“Some attendees spoke about the importance of avoiding dampness in buildings, and the unintended ingress of outdoor bioaerosols such as fungi, bacteria and pollen that exacerbate asthma and can cause long-term chronic diseases if we don’t get the balance right. There was also a strong focus on particulate pollutants released as a result of burning. Bushfires were a notable target, as were wood stoves in people’s homes.”

And Bird says there are other issues that we are only beginning to understand.

“Semi-volatile organic compounds, such as PFAS or phthalates, come from a range of indoor sources and last indefinitely,” she says.

“There’s also research going on into airborne micro and nano-plastics, and antimicrobial resistance factors. These will need consideration in the future.”

The risk of fragmentation

Among the organisations present, many have developed frameworks, educational resources and awareness campaigns. Although this reflects a growing interest in the subject of IAQ, it also presents a risk, says Vender.

“It can become competitive rather than collaborative. In the end, the public is not sure which resources they should use.

“This underscores the importance of the government disseminating education materials and establishing frameworks for monitoring IAQ. As a trusted, official source, they have the power to get the public on board and educate them.”

Decarbonisation – an opportunity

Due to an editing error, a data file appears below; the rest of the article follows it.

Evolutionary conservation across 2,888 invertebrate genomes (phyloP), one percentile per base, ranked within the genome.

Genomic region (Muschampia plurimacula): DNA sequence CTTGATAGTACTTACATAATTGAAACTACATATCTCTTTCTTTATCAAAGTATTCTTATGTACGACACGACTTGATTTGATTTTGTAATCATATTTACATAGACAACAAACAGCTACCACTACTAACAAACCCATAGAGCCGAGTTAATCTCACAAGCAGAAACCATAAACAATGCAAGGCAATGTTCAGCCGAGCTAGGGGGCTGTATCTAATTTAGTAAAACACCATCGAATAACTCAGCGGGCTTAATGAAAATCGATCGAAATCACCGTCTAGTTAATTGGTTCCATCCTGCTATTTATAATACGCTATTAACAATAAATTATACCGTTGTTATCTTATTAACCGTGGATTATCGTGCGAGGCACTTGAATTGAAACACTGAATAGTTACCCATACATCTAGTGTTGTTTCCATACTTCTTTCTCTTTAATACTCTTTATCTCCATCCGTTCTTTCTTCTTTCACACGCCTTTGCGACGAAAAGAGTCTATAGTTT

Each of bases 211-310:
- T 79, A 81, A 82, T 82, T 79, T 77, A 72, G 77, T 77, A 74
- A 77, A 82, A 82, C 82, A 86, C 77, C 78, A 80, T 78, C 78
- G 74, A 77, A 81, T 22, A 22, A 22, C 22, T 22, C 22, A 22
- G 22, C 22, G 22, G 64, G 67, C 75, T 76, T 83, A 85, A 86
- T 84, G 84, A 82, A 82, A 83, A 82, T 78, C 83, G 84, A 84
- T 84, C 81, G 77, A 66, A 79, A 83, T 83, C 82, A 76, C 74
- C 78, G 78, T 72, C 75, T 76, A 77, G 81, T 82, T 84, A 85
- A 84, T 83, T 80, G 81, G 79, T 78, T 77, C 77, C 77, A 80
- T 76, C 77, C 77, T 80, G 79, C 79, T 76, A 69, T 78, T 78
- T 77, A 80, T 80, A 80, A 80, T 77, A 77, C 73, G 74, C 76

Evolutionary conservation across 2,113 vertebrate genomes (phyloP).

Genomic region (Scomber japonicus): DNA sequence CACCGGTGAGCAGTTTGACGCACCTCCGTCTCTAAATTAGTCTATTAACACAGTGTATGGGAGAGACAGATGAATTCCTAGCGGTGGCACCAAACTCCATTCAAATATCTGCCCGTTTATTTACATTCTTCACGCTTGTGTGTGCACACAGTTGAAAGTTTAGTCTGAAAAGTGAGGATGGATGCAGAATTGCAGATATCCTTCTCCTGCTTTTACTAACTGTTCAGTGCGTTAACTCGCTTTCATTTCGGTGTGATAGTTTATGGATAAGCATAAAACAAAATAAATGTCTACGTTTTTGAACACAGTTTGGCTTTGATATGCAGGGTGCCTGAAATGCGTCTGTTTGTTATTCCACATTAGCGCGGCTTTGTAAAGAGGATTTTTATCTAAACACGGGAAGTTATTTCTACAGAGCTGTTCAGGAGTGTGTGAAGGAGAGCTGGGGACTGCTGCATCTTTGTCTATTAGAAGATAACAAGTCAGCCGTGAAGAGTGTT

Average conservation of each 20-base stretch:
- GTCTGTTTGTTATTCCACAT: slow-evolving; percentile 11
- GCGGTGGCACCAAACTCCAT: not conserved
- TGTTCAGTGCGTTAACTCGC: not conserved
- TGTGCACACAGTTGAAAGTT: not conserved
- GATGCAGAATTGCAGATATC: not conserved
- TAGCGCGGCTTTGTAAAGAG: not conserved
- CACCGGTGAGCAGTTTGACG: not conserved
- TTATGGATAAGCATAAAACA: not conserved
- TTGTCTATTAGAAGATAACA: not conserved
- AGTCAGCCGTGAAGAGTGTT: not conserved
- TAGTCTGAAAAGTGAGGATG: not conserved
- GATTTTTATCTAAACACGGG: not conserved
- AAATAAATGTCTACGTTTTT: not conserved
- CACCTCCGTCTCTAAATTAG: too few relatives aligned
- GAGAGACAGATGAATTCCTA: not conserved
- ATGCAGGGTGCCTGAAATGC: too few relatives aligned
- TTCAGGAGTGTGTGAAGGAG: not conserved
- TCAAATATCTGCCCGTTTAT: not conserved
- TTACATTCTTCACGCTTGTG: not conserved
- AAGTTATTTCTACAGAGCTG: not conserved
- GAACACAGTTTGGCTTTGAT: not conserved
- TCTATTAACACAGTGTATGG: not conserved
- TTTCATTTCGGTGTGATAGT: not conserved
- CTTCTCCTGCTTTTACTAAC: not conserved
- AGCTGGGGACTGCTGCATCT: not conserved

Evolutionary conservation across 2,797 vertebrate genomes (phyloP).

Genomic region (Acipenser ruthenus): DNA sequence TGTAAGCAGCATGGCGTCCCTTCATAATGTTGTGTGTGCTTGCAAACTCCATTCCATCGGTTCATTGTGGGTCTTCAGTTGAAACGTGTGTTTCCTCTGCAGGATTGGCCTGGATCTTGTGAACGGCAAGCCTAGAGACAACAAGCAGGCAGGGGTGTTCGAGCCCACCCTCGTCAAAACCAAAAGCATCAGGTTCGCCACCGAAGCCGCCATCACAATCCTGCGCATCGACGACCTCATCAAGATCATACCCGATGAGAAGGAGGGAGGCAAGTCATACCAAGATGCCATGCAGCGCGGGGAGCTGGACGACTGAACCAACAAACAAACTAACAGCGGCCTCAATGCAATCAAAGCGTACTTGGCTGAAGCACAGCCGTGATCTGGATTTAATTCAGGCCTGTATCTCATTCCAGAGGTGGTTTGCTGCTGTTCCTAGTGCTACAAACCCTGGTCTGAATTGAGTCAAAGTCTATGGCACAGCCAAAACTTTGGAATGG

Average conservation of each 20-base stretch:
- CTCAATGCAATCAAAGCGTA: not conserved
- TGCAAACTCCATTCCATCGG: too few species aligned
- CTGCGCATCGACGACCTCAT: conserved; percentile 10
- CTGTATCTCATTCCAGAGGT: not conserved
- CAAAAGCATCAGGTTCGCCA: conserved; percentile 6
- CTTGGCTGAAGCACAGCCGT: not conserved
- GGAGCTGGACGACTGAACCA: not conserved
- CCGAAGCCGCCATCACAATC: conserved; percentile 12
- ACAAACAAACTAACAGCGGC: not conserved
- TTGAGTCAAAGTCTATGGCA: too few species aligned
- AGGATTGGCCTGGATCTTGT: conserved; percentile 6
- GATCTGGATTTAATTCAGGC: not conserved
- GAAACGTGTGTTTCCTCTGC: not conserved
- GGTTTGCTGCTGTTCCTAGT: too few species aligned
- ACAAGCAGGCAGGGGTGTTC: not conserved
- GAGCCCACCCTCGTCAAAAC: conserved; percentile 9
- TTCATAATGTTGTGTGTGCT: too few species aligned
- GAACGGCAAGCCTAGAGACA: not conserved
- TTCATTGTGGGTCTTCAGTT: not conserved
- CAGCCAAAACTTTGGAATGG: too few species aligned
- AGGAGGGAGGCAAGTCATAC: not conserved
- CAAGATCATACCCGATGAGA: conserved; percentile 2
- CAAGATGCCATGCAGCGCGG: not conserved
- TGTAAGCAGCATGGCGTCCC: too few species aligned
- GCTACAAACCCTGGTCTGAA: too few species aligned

Participants discussed the nexus between energy efficiency and indoor air quality. In the main, the attendees said it was possible to have both.

“There are a number of projects investigating how we can improve indoor air quality while making buildings more energy efficient,” says Bird.

“In fact, our members tell us that decarbonisation is an opportunity to improve IAQ. Over the next decade or so, we will be retrofitting and renovating buildings like never before. It’s the perfect time to develop and implement smart energy efficiency interventions that will also lift IAQ.”

The world is moving on IAQ – what about Australia?

The final session of the day saw video presentations from the UK, France, the US, and New Zealand, talking about successful initiatives. Representatives from the World Health Organization and the UN also spoke.

Vender says that compared to these countries, Australia is falling behind on IAQ.

“We seem to be stuck in Australia, at many different levels,” he says. “We heard from Boston, where they installed thousands of IAQ monitors in schools and shared the information online. Here in Australia, the stories were about pushback from schools who are unwilling to monitor IAQ, or from departments of education who refuse to disclose what measures they are taking unless forced to via freedom of information requests.

“The UN Special Rapporteur for Human Rights, Dr David Boyd, pointed out that although Australia signed the UN resolution declaring access to a clean, healthy and sustainable environment as a universal human right, we are not taking any clear action on indoor air.

“Whether it is acted on by the department for health, environment, or workplace safety, government needs to seize this opportunity to future-proof our buildings in a rapidly changing climate.

“AIRAH continues to advocate for operational air quality standards in Australia, and government-backed public education campaigns to raise awareness about the importance of our air.”

Speakers from the Clean Indoor Air Forum will also be appearing at AIRAH’s IAQ Conference, on July 15–16, 2024.